A NOAA diver investigates the bow of the wooden freighter SS Florida. The wreck lies in about 200 feet of water within Lake Huron. (Photo: Tane Caserley)
Technology Helps Maritime Heritage Managers Map the Past, Future
At Thunder Bay National Marine Sanctuary, lake bottom mapping data produced by NOAA's Office of the Coast Survey is being used in a couple different ways.
Russ Green, deputy superintendent, said having access to detailed bathymetric data has been helpful in identifying new resources and better characterizing the sanctuary, and could be useful in other planning initiatives involving state, regional and local entities. For example, the data will be made available to the Michigan Department of Natural Resources to help evaluate current fish spawning areas and determine the best place for a potential artificial reef.
In another initiative, the sanctuary is working with the University of Michigan to conduct a socioeconomic study of the proposed three-county sanctuary expansion area. The effort will measure the economic impact of NOAA's Great Lakes Maritime Heritage Center and help create a waterfront plan for the city of Alpena, Mich.
"We've used marine spatial planning to both enhance our ability to manage the resources under our stewardship, and also make forays into other conservation and planning areas," Green said. "All resource management and conservation efforts can benefit from marine spatial planning."
Tane Casserley, a marine archaeologist and national maritime heritage coordinator for the sanctuary system, said the spatial planning process is being used to put Thunder Bay's historic collection of shipwrecks in the larger context of the region's lighthouses, lifesaving stations, historic shipping routes and maritime economic activities.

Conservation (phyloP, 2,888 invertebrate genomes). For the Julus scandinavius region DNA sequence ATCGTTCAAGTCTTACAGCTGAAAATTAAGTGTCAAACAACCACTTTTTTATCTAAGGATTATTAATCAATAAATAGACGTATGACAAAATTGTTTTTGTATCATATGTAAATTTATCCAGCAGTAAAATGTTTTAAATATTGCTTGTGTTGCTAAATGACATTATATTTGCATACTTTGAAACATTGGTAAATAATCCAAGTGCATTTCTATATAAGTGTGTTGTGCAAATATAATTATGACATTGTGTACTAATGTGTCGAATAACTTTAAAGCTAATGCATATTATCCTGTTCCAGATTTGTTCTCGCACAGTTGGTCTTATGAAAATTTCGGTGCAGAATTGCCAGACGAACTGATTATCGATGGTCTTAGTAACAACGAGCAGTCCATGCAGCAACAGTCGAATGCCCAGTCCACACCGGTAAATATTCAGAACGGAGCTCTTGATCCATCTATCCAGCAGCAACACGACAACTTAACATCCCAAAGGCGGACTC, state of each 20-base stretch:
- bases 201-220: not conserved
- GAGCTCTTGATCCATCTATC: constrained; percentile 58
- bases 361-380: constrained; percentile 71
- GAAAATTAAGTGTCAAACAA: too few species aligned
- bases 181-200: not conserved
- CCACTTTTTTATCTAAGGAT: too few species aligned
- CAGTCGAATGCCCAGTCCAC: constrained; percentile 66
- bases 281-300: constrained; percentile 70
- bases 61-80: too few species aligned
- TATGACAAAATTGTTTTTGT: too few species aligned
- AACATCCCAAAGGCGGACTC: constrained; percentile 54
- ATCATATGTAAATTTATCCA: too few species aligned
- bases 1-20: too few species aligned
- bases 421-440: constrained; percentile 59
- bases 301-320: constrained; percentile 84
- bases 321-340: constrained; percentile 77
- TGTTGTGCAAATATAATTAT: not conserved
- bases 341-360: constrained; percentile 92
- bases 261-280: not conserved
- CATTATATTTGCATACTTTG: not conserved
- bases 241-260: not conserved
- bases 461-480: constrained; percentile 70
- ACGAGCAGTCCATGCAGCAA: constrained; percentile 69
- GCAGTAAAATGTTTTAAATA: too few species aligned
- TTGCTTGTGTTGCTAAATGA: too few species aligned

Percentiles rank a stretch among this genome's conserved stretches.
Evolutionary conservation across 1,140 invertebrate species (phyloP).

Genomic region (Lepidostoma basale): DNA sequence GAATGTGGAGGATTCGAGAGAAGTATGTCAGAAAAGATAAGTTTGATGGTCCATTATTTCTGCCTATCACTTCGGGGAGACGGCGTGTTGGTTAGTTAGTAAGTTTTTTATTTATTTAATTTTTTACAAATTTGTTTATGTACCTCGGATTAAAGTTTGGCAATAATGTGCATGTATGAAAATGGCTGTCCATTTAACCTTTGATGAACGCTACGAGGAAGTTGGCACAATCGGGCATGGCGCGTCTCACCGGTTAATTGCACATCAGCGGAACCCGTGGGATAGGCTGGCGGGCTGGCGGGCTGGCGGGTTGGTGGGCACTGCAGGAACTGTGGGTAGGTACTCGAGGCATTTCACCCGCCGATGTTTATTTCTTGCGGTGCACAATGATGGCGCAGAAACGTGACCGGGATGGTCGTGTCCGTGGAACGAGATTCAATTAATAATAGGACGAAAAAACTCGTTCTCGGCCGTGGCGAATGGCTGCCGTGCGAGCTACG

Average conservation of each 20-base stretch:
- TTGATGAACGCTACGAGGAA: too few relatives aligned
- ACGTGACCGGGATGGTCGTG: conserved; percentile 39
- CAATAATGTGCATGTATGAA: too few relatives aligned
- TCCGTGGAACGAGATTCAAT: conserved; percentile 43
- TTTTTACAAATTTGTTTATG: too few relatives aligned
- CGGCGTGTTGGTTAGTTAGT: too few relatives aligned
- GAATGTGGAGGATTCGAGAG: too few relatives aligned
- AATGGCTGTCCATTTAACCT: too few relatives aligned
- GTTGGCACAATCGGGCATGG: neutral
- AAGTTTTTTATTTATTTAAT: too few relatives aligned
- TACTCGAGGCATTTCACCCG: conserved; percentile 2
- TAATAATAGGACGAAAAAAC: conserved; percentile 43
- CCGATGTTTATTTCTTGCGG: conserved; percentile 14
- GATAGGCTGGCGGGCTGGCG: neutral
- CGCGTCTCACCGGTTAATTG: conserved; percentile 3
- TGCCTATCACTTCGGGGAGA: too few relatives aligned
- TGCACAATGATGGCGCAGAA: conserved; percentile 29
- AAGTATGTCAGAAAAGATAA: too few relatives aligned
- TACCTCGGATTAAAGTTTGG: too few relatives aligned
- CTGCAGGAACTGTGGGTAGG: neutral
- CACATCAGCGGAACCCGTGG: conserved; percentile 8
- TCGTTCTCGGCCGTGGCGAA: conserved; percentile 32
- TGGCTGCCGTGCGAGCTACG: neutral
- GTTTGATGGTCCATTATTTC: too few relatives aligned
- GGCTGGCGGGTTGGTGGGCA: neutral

"With marine spatial planning, you have NOAA offices working together combining satellite, bathymetric and historic data to create a clearer picture of the resources that we're managing," he said.
Elsewhere, NOAA's Special Projects Office is helping Monitor National Marine Sanctuary develop an innovative Google Earth computer map that vividly displays locations of shipwrecks, shipping lanes, military danger zones, fish habitat, historic lifeguard stations and boundary waters.
John Hayes, a mapping analyst working on the project, said the map will help managers identify potential conflicts and balance stakeholders' interests as the sanctuary explores possible expansion.
"This tool is built on the idea that a picture is worth a thousand words," Hayes said. "You can pull in all the relevant data and display it so that everybody can see what's out there. Spatially, you can see who's playing in these waters, so to speak, and where there may be competing interests that have to be addressed."